I've been noticing a social effect lately and I'm curious about others' takes on this. I'm calling it "specialty fatigue" because I've noticed mostly in specialty communities. I differentiate...
I've been noticing a social effect lately and I'm curious about others' takes on this. I'm calling it "specialty fatigue" because I've noticed mostly in specialty communities. I differentiate between this, elitism, FAQ annoyance because there seems to be a more complex cause at work.
To put it in general terms, specialty fatigue is caused by the overexposure to others' work in a given area of expertise. Whereas elitism is more of an ego driven personality traits, and FAQ frustration arises from repeatedly answering the same basic questions, this fatigue seems to be caused by seeing too many things that don't live up to standards (often arbitrary personal standards, but sometimes can be industry standards). In others words, people notice their industry getting flooded with novices getting away with crap they'd never tolerate. It can be disheartening and disillusioning. Most often, it results in the community of specialists becoming overly critical of things that didn't originally bother them. People who were once helpful and encouraging become raging internet monsters.
I see this happen a lot because I'm a bit of a jack of all trades, master of none, and largely autodidactic. I don't have very many strong opinions on how things should be done because I've learned to constantly question the efficacy of norms, and try to establish a system that just works best to achieve the results I care about. Despite that, I'm still interested in finding out how others go about doing things, or even just listen to the sort of stuff they care about. What factors do specialists find worthwhile in determining quality? How feasible is it for me to achieve those results?
Quite often, specialty communities are so corrupted by overexposure that many members of the community start acting as gatekeepers. "If you can't afford decent equipment, don't even bother." And they'll criticize anything that could remotely be interpreted as a newb question or point of view, frequently to the point of acute toxicity where just about any discussion becomes unfeasible.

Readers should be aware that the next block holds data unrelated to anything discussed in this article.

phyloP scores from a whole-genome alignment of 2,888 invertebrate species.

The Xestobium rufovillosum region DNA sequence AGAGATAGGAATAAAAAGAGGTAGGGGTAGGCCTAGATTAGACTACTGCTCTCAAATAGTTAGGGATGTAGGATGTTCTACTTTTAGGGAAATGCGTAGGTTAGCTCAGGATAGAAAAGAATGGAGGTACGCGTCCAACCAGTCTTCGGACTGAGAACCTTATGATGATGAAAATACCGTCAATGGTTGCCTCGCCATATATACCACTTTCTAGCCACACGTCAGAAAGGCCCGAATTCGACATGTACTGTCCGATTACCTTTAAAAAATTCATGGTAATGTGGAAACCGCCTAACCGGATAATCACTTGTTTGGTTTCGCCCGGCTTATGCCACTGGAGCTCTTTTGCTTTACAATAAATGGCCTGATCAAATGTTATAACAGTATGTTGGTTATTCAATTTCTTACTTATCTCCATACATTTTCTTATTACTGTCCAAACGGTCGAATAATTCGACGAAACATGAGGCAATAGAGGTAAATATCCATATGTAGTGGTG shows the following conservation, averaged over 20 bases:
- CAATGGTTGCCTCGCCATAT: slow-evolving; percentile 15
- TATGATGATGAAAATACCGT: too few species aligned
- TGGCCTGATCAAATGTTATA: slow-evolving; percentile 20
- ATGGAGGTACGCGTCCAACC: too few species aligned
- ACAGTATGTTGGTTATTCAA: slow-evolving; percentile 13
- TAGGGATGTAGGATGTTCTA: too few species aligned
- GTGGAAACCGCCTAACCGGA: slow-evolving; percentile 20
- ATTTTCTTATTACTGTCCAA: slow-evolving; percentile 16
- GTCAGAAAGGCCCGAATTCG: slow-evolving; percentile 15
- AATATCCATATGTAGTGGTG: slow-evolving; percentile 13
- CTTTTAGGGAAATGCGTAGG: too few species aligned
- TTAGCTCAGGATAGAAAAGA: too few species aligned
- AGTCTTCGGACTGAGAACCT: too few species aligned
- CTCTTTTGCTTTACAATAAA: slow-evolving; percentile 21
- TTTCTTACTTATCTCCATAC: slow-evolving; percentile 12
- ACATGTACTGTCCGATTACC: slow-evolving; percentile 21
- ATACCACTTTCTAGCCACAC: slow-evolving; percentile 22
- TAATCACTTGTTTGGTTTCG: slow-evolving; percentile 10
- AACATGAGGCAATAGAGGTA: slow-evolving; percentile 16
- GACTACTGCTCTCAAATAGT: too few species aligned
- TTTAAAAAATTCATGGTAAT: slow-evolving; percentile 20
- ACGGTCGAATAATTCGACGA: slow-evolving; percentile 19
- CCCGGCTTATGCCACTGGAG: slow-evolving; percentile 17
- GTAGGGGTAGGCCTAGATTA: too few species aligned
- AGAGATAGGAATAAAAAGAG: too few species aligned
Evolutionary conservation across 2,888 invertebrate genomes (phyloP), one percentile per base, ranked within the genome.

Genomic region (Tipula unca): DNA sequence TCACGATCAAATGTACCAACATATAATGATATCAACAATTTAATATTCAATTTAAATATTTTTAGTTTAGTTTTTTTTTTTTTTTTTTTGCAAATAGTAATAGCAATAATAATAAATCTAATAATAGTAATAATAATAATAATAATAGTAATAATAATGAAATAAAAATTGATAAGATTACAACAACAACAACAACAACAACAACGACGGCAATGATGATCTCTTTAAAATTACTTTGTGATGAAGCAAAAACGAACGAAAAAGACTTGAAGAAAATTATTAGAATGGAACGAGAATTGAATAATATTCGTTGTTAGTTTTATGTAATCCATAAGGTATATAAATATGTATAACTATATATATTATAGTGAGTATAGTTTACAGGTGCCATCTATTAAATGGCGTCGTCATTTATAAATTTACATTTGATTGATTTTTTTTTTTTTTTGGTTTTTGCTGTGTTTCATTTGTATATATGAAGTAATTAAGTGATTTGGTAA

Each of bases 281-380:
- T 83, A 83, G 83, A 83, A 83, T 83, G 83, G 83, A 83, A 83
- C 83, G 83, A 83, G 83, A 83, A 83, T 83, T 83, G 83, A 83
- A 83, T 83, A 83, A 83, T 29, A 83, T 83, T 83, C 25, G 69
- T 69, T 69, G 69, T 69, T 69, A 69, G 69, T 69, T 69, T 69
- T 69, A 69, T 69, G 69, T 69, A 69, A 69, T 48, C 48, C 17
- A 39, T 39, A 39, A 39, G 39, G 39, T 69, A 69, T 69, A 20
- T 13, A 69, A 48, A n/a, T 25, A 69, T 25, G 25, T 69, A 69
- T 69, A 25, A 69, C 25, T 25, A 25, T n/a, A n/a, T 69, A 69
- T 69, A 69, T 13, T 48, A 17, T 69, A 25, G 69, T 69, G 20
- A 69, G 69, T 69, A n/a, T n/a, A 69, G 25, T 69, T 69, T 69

I'm a propenent of openly sharing knowledge. But the offshoot of increased introductory material is that there will be a corresponding increase in novice level production. I can see why people might be bothered by that (personally, I'm not), but it blows me away that anyone would be surprised by that. That's exactly how it seems sometimes, though. Almost as if people just wanted to show off how much they know without anyone else using that knowledge for anything productive.
This seems like the social deflection point between "old school" methods of passing down specialty knowledge (apprenticing, higher education, family businesses) to "new school" methods (look it up online and just try it out). With the removal of a mentor figure from the equation, there is less of a filter for what's quality and what's crap. Add social media into the equation and there seems like there's a constant influx of garbage into every industry out there. But for specialty communities, it definitely has an "end of the world as we know it" kinda feel because it seems like the entire specialty is getting flooded with subpar work that is a threat to their livelyhoods.
Has anyone else noticed this sort of thing? Do you have a specialty? If so, what trends have you noticed within that field regarding apparent willingness to share information? Have you ever dropped a hobby because people seemed to take it too seriously? How do you personally feel about the balance between open sharing of information vs keeping secrets (for example, a technique a process from which you derive a substantial portion of income)?
Edit: Fixed a typo. Can and can't are a bit different. Oops.